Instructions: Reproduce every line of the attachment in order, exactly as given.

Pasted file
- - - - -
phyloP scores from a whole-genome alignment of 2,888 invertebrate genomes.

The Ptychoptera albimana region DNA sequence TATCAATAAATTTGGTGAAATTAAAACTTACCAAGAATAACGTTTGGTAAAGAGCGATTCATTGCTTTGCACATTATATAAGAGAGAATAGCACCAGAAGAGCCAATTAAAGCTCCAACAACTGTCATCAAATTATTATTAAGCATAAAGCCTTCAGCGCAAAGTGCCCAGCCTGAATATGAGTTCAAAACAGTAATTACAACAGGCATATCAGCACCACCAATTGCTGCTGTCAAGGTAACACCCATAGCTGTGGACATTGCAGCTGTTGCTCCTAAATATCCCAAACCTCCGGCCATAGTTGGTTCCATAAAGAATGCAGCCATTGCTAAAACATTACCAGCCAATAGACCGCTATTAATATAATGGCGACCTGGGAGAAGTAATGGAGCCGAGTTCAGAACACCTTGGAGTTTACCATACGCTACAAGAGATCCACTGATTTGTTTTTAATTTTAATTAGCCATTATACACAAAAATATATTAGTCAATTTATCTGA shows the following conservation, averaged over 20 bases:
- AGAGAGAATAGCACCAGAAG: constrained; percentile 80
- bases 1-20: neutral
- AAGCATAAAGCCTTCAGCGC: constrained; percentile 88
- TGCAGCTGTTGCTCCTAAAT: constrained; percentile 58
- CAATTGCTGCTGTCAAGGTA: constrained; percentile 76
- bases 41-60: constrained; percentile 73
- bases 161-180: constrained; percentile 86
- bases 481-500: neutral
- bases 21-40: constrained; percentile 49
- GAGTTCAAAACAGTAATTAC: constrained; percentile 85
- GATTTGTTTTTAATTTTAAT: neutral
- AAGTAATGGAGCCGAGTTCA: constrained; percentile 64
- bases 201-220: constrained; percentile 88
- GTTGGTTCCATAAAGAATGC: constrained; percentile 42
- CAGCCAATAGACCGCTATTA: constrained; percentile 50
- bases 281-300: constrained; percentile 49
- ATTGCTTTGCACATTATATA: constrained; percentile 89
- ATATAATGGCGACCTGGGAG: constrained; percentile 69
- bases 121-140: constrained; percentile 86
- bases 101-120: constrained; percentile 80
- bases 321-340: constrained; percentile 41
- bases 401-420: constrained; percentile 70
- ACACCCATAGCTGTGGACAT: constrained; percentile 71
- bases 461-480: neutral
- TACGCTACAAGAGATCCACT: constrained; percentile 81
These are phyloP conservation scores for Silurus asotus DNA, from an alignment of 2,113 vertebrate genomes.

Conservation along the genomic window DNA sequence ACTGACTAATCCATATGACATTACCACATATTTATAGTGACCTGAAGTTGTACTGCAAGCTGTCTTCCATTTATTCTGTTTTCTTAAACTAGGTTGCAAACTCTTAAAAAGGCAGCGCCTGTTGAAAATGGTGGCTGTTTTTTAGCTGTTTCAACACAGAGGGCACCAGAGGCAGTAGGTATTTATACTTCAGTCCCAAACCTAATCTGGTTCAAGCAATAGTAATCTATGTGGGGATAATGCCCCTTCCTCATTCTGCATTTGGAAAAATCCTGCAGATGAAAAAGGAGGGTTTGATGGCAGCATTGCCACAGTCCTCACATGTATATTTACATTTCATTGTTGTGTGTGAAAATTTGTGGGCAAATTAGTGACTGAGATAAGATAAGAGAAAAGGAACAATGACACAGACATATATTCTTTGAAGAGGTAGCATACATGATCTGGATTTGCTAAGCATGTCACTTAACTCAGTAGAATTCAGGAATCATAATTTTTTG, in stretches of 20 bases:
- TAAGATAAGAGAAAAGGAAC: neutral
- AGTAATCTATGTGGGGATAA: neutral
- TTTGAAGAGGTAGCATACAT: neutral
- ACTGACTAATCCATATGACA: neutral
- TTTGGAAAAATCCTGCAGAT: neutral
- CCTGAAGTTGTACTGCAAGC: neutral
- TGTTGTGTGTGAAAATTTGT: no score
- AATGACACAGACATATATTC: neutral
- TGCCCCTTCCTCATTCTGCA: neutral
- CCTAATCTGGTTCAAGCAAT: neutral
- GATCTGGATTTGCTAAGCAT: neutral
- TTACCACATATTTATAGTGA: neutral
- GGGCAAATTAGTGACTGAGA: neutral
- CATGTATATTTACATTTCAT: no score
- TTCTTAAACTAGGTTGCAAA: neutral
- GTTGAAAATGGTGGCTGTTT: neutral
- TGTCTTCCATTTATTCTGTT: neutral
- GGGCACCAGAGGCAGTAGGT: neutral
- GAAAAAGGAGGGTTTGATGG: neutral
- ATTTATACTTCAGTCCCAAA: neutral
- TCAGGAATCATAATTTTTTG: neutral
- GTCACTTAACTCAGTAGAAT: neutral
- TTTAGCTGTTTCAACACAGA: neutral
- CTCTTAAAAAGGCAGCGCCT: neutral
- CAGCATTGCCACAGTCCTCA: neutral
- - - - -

phyloP scores from a whole-genome alignment of 2,888 invertebrate genomes.

The Ptychoptera albimana region DNA sequence TATCAATAAATTTGGTGAAATTAAAACTTACCAAGAATAACGTTTGGTAAAGAGCGATTCATTGCTTTGCACATTATATAAGAGAGAATAGCACCAGAAGAGCCAATTAAAGCTCCAACAACTGTCATCAAATTATTATTAAGCATAAAGCCTTCAGCGCAAAGTGCCCAGCCTGAATATGAGTTCAAAACAGTAATTACAACAGGCATATCAGCACCACCAATTGCTGCTGTCAAGGTAACACCCATAGCTGTGGACATTGCAGCTGTTGCTCCTAAATATCCCAAACCTCCGGCCATAGTTGGTTCCATAAAGAATGCAGCCATTGCTAAAACATTACCAGCCAATAGACCGCTATTAATATAATGGCGACCTGGGAGAAGTAATGGAGCCGAGTTCAGAACACCTTGGAGTTTACCATACGCTACAAGAGATCCACTGATTTGTTTTTAATTTTAATTAGCCATTATACACAAAAATATATTAGTCAATTTATCTGA shows the following conservation, averaged over 20 bases:
- AGAGAGAATAGCACCAGAAG: constrained; percentile 80
- bases 1-20: neutral
- AAGCATAAAGCCTTCAGCGC: constrained; percentile 88
- TGCAGCTGTTGCTCCTAAAT: constrained; percentile 58
- CAATTGCTGCTGTCAAGGTA: constrained; percentile 76
- bases 41-60: constrained; percentile 73
- bases 161-180: constrained; percentile 86
- bases 481-500: neutral
- bases 21-40: constrained; percentile 49
- GAGTTCAAAACAGTAATTAC: constrained; percentile 85
- GATTTGTTTTTAATTTTAAT: neutral
- AAGTAATGGAGCCGAGTTCA: constrained; percentile 64
- bases 201-220: constrained; percentile 88
- GTTGGTTCCATAAAGAATGC: constrained; percentile 42
- CAGCCAATAGACCGCTATTA: constrained; percentile 50
- bases 281-300: constrained; percentile 49
- ATTGCTTTGCACATTATATA: constrained; percentile 89
- ATATAATGGCGACCTGGGAG: constrained; percentile 69
- bases 121-140: constrained; percentile 86
- bases 101-120: constrained; percentile 80
- bases 321-340: constrained; percentile 41
- bases 401-420: constrained; percentile 70
- ACACCCATAGCTGTGGACAT: constrained; percentile 71
- bases 461-480: neutral
- TACGCTACAAGAGATCCACT: constrained; percentile 81
These are phyloP conservation scores for Silurus asotus DNA, from an alignment of 2,113 vertebrate genomes.

Conservation along the genomic window DNA sequence ACTGACTAATCCATATGACATTACCACATATTTATAGTGACCTGAAGTTGTACTGCAAGCTGTCTTCCATTTATTCTGTTTTCTTAAACTAGGTTGCAAACTCTTAAAAAGGCAGCGCCTGTTGAAAATGGTGGCTGTTTTTTAGCTGTTTCAACACAGAGGGCACCAGAGGCAGTAGGTATTTATACTTCAGTCCCAAACCTAATCTGGTTCAAGCAATAGTAATCTATGTGGGGATAATGCCCCTTCCTCATTCTGCATTTGGAAAAATCCTGCAGATGAAAAAGGAGGGTTTGATGGCAGCATTGCCACAGTCCTCACATGTATATTTACATTTCATTGTTGTGTGTGAAAATTTGTGGGCAAATTAGTGACTGAGATAAGATAAGAGAAAAGGAACAATGACACAGACATATATTCTTTGAAGAGGTAGCATACATGATCTGGATTTGCTAAGCATGTCACTTAACTCAGTAGAATTCAGGAATCATAATTTTTTG, in stretches of 20 bases:
- TAAGATAAGAGAAAAGGAAC: neutral
- AGTAATCTATGTGGGGATAA: neutral
- TTTGAAGAGGTAGCATACAT: neutral
- ACTGACTAATCCATATGACA: neutral
- TTTGGAAAAATCCTGCAGAT: neutral
- CCTGAAGTTGTACTGCAAGC: neutral
- TGTTGTGTGTGAAAATTTGT: no score
- AATGACACAGACATATATTC: neutral
- TGCCCCTTCCTCATTCTGCA: neutral
- CCTAATCTGGTTCAAGCAAT: neutral
- GATCTGGATTTGCTAAGCAT: neutral
- TTACCACATATTTATAGTGA: neutral
- GGGCAAATTAGTGACTGAGA: neutral
- CATGTATATTTACATTTCAT: no score
- TTCTTAAACTAGGTTGCAAA: neutral
- GTTGAAAATGGTGGCTGTTT: neutral
- TGTCTTCCATTTATTCTGTT: neutral
- GGGCACCAGAGGCAGTAGGT: neutral
- GAAAAAGGAGGGTTTGATGG: neutral
- ATTTATACTTCAGTCCCAAA: neutral
- TCAGGAATCATAATTTTTTG: neutral
- GTCACTTAACTCAGTAGAAT: neutral
- TTTAGCTGTTTCAACACAGA: neutral
- CTCTTAAAAAGGCAGCGCCT: neutral
- CAGCATTGCCACAGTCCTCA: neutral